Carton, Crane and Kole. The opinion of the court was delivered by Crane, J.A.D.
Defendant was convicted of possession of marijuana, possession of marijuana with intent to distribute, maintaining premises which were resorted to by persons for the purpose of unlawful distribution of marijuana and possession of a dangerous knife. He was sentenced to concurrent indeterminate sentences at Yardville.
On this appeal defendant contends that the trial court erred in denying his motion to suppress evidence. The search which led to the discovery of the evidence was authorized by a search warrant which had been issued on the basis of a supporting affidavit of a State Police detective supplemented
by oral statements made by the detective to the judge. Defendant initially questions whether the oral statement was under oath. We are persuaded that there was sufficient basis for the finding of the trial judge that the oral statement was given under oath. Of more substantial significance is the contention that the contents of the supplementary oral statement should not be considered because no transcript or summary of the oral testimony was filed, as is required by R. 3:5-6. There is nothing improper in the judge's conduct in eliciting information in addition to that contained in the affidavit. State v. Mark, 46 N.J. 262, 274 (1966); State v. Clemente, 108 N.J. Super. 189, 197 (App. Div. 1969), certif. den. 55 N.J. 450 (1970). However, in State v. Stolzman, 115 N.J. Super. 231 (App. Div. 1971), testimony which was not preserved as required by the rule was held to be inadmissible on a motion to suppress. See also, State v. Bisaccia, 131 N.J. Super. 270 (App. Div. 1974).
While we agree that compliance with the requirements of R. 3:5-6 is desirable, we do not agree that a search conducted pursuant to a warrant supported by evidence sufficient to constitute probable cause must be invalidated because the issuing magistrate failed to document fully the evidence upon which the search was authorized.
It is true that a burden upon the administration of justice is created by the failure of the judge issuing the warrant to file a transcript or a summary. The failure however is not of constitutional dimension. Cf. United States ex rel. Washington v. Yeager, 448 F. 2d 87 (3 Cir. 1971), cert. den. 404 U.S. 967, 92 S. Ct. 345, 30 L. Ed. 2d 287 (1971). Neither the Fourth Amendment of the United States Constitution nor the provisions of Article I, paragraph 7 of the New Jersey Constitution impose any such requirement. The obligation of making a record of the supporting factual allegations is entirely created by rule of court. Application of an exclusionary rule may have been necessary as a means of forcing police officials to comply with constitutional guarantees against unreasonable searches. See Mapp v. Ohio, 367 U.S. 643,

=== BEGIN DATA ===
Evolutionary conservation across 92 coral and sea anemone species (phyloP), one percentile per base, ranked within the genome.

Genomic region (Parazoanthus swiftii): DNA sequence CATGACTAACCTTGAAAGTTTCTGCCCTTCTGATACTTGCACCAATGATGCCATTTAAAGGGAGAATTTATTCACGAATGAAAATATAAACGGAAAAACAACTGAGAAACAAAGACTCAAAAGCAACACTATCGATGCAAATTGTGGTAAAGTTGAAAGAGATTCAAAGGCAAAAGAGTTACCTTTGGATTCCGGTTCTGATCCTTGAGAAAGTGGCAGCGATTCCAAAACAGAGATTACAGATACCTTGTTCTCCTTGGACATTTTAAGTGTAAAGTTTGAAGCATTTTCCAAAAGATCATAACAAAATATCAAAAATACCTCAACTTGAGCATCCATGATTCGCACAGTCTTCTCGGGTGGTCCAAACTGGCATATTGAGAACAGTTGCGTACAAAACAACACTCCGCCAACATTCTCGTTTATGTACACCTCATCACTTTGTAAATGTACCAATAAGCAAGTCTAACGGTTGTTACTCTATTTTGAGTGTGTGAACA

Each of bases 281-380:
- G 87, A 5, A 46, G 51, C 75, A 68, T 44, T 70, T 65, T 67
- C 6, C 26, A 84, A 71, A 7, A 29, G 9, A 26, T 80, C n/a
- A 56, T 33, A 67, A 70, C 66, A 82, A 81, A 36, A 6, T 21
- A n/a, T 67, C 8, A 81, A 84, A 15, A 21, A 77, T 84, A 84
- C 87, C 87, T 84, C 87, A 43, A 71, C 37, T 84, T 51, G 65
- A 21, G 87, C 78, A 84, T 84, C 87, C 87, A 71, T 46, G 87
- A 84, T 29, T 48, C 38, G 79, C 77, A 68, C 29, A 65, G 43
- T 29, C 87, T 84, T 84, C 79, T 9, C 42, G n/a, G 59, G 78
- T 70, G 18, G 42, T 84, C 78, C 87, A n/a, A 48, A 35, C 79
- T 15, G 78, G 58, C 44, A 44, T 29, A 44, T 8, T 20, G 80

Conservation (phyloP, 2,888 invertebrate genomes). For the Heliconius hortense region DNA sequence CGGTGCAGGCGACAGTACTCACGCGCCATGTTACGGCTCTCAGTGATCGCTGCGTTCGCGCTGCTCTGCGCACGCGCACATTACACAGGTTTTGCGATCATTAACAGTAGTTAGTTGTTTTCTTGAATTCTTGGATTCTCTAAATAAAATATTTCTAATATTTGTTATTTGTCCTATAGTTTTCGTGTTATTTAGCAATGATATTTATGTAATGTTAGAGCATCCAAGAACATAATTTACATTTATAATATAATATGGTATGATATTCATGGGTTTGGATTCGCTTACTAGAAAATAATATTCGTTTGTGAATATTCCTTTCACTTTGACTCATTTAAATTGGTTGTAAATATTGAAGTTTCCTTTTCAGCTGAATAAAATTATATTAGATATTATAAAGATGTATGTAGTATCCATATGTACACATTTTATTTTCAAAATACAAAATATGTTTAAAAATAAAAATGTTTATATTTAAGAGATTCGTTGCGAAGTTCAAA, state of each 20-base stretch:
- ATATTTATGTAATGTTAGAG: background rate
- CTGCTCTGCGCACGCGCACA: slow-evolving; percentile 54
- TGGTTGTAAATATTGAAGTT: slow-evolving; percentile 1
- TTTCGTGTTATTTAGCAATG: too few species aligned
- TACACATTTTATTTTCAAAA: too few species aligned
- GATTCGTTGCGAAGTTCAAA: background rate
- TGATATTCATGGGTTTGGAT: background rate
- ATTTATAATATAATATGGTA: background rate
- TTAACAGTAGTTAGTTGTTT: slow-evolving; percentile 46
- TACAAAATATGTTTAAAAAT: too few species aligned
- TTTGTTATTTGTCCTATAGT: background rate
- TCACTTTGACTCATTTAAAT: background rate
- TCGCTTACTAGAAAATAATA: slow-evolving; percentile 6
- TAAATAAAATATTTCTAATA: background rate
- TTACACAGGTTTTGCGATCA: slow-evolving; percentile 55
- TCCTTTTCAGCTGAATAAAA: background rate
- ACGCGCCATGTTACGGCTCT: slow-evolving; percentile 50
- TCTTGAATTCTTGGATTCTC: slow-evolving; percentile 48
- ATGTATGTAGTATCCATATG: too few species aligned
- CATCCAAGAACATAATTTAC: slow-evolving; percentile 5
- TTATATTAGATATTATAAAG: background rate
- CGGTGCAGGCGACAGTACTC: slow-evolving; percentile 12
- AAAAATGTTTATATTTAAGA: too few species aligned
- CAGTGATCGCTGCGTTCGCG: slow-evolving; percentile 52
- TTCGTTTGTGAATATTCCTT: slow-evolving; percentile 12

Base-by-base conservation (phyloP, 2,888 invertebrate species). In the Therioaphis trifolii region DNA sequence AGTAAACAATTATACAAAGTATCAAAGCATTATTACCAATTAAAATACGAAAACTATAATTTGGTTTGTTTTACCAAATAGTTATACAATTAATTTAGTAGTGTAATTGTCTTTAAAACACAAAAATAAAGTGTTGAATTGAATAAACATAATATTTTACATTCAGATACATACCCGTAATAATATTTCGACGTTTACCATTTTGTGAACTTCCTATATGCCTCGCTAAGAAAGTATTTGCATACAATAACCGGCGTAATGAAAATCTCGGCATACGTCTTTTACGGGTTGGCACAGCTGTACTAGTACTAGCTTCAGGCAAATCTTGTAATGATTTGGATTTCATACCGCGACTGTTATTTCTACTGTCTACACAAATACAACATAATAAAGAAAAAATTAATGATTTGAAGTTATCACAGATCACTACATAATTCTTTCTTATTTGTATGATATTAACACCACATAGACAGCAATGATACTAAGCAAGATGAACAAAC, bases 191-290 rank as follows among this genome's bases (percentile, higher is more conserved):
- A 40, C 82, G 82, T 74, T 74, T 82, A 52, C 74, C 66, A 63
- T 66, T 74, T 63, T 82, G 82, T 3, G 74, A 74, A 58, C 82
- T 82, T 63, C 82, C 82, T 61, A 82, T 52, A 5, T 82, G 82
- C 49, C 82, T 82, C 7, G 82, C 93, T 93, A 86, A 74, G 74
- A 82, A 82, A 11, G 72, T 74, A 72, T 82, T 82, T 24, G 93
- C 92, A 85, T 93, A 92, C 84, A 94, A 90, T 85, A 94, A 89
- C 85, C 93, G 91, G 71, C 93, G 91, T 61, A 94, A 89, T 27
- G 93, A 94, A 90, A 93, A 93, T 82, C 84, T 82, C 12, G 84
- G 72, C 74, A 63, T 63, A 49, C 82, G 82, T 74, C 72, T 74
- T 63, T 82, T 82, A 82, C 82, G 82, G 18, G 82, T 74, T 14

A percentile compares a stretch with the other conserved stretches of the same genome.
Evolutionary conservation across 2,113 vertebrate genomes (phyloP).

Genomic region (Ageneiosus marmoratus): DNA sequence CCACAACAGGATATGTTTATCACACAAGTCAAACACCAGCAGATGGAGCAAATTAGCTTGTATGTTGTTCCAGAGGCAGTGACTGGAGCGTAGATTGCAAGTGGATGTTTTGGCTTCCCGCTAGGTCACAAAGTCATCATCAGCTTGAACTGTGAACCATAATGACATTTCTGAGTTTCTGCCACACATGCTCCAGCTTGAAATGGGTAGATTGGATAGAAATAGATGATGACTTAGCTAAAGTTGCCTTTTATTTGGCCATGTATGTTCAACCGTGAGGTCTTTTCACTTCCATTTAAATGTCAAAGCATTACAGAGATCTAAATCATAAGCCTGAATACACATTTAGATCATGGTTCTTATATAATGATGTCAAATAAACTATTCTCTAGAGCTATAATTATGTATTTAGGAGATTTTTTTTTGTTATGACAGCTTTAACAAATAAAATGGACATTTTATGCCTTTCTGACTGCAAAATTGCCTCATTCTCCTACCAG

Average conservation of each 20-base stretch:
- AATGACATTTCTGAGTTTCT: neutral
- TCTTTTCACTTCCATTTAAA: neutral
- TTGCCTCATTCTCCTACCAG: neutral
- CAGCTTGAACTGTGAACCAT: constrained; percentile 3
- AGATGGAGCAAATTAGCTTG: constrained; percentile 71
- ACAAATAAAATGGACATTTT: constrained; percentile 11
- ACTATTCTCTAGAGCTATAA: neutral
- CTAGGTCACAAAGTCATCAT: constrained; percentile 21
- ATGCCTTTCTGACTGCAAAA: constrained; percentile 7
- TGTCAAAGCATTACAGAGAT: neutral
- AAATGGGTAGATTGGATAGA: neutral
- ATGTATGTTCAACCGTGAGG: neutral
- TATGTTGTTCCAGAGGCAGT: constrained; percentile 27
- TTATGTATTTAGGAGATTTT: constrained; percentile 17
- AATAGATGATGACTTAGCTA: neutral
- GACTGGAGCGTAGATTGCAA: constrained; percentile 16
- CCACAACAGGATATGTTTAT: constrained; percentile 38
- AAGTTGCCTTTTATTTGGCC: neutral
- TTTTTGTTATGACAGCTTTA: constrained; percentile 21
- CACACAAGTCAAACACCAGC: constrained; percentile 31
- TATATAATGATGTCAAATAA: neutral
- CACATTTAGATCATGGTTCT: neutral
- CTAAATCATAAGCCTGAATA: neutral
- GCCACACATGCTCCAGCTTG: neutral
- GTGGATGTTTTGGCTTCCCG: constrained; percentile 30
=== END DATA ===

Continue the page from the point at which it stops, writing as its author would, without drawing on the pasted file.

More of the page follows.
81 S. Ct. 1684, 6 L. Ed. 2d 1081 (1961); State v. Bisaccia, 58 N.J. 586 (1971); State v. Kasabucki, 52 N.J. 110 (1968). The warrant in the present case was issued at about 11 P.M. at the home of the issuing judge. In view of this circumstance and the evidence we have detailed below, we see no necessity to exclude consideration of information supplied to the judge who issued the search warrant merely because that judge failed to comply fully with a court-made rule. See State v. Clemente, supra, 108 N.J. Super. at 198. The provisions of the rule have sometimes been regarded as directory. State v. Harris, 98 N.J. Super. 502, 504 (App. Div. 1968), certif. den. 51 N.J. 396 (1968). We believe that the conclusion in Stolzman injects an atmosphere of rigidity in an area requiring a degree of flexibility. Our conclusion, however, should not be construed as approval or condonation of the failure of the issuing judge to comply with R. 3:5-6. The duty of full compliance remains clear.
We turn now to an examination of the sufficiency of the facts upon which the warrant was issued. We approach our task with the realization that we must pay substantial deference, as did the trial judge, to the finding of probable cause by the issuing judge. State v. Perry, 59 N.J. 383, 393 (1971); State v. Kasabucki, supra, 52 N.J. at 120 (1968). We are not, as defendant suggests, required to weigh the factual accuracy of the assertions of the officer making application for the warrant. State v. Petillo, 61 N.J. 165, 174 (1972), cert. den. 410 U.S. 945, 93 S. Ct. 1393, 35 L. Ed. 2d 611 (1973).
The affidavit recited that the officer had reason to believe that drugs were located on the premises; that officers of the New Jersey State Police had occasion to check the contents of an army-type duffle bag found in a vehicle under the control of residents of the property; that the duffle bag contained numerous plastic bags weighing approximately one pound apiece containing a green vegetable substance identified as marijuana. In addition, the detective told the judge issuing the warrant that the vehicle in which the marijuana
had been found had been sold to a neighbor as a junk vehicle for parts and that the neighbor noticed that the trunk had a brand new hasp on it which made him suspicious. The police found some bags containing vegetation residue in the trunk and the neighbor found the duffle bag in the car. The officer also stated that defendant and one of the other residents had records of arrests for narcotic offenses and that neighbors ...